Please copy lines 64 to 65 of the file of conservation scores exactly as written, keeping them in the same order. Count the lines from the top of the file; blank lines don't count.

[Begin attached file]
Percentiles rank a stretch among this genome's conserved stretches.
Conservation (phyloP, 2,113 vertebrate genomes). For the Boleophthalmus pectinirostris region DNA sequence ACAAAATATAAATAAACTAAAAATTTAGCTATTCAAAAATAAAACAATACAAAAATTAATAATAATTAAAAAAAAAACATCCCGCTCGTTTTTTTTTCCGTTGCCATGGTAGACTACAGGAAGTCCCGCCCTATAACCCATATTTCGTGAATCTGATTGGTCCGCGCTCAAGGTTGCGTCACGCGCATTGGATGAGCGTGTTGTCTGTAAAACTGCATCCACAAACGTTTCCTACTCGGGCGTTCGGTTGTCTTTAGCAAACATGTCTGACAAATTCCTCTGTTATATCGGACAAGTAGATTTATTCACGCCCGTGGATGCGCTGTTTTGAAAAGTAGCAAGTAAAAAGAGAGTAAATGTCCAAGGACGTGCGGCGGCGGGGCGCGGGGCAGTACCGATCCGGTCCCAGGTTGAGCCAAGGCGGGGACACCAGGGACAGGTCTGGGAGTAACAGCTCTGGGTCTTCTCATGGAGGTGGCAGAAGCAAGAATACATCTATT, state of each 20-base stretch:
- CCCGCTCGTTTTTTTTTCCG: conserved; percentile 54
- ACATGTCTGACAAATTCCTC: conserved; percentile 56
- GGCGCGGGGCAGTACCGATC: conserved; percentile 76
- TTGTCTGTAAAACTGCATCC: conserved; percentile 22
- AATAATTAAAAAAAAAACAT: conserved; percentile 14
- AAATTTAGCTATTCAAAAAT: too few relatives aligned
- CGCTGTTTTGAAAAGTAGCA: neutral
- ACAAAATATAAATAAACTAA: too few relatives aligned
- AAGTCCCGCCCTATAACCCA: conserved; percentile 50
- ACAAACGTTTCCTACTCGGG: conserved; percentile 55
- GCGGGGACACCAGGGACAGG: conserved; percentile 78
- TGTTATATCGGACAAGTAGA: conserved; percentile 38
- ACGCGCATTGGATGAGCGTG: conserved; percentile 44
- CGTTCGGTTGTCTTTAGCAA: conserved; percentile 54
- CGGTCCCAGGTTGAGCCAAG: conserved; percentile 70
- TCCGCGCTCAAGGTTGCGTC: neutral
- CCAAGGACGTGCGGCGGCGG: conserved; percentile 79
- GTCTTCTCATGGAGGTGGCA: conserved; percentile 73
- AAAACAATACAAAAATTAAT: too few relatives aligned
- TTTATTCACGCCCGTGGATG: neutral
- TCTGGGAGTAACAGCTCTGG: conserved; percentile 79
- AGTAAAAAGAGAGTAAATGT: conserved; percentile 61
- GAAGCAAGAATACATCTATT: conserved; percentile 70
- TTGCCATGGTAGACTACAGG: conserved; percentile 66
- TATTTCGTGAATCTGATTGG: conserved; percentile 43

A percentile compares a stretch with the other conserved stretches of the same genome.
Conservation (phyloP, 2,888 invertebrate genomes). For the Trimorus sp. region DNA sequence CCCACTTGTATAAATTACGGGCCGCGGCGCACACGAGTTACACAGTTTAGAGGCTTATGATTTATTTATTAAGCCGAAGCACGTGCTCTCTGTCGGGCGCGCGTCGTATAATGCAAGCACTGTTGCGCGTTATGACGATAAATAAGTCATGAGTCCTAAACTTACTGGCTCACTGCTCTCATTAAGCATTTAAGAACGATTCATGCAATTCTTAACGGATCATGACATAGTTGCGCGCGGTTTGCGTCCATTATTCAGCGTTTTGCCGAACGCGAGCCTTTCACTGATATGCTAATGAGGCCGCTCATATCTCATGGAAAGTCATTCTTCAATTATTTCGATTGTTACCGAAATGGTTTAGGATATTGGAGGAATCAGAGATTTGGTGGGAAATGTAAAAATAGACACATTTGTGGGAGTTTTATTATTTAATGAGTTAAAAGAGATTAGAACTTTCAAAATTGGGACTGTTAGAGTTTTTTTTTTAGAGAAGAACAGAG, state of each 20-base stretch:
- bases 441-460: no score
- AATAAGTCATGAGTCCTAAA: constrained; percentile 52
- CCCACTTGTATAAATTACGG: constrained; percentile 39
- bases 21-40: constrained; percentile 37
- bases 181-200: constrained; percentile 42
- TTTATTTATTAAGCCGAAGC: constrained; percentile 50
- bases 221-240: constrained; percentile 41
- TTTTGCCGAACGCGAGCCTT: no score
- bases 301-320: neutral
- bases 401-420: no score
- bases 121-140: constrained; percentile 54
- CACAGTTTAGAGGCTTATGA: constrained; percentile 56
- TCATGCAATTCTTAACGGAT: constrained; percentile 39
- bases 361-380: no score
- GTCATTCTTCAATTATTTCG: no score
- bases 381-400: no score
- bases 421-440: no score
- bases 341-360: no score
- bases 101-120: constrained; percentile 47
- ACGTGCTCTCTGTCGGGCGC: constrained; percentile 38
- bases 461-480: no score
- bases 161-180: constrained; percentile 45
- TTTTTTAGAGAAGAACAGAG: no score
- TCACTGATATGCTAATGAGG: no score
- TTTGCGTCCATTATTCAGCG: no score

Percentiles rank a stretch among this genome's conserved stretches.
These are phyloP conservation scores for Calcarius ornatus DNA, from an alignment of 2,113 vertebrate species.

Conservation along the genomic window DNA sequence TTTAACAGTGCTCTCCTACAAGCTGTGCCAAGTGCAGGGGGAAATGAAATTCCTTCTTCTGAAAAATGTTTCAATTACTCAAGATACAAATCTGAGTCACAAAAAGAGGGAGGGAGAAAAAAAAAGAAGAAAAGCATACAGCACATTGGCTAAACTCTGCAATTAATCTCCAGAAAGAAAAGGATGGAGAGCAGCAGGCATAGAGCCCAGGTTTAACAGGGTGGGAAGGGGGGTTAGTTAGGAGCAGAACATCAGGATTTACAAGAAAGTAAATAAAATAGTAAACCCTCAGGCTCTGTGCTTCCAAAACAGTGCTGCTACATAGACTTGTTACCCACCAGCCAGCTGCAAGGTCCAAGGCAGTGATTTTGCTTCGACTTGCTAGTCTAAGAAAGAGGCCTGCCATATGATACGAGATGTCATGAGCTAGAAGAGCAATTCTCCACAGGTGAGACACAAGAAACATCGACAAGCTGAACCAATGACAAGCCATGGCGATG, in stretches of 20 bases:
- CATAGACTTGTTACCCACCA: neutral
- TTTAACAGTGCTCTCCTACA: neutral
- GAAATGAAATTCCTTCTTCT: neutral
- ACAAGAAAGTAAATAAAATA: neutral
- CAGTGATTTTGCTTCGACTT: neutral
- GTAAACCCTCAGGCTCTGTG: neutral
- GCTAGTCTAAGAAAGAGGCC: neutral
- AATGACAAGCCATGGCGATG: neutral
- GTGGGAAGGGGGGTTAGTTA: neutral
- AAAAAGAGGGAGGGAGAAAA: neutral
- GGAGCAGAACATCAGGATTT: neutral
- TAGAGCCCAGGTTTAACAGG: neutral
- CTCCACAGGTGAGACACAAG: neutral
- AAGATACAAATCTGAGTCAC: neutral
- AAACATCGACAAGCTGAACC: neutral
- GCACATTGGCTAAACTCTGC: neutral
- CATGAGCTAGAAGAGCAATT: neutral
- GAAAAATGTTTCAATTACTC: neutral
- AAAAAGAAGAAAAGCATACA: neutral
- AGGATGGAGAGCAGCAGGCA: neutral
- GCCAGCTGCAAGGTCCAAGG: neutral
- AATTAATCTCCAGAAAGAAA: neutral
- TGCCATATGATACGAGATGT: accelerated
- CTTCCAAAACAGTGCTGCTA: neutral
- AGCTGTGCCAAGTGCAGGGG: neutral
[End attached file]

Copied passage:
- GCTAGTCTAAGAAAGAGGCC: neutral
- AATGACAAGCCATGGCGATG: neutral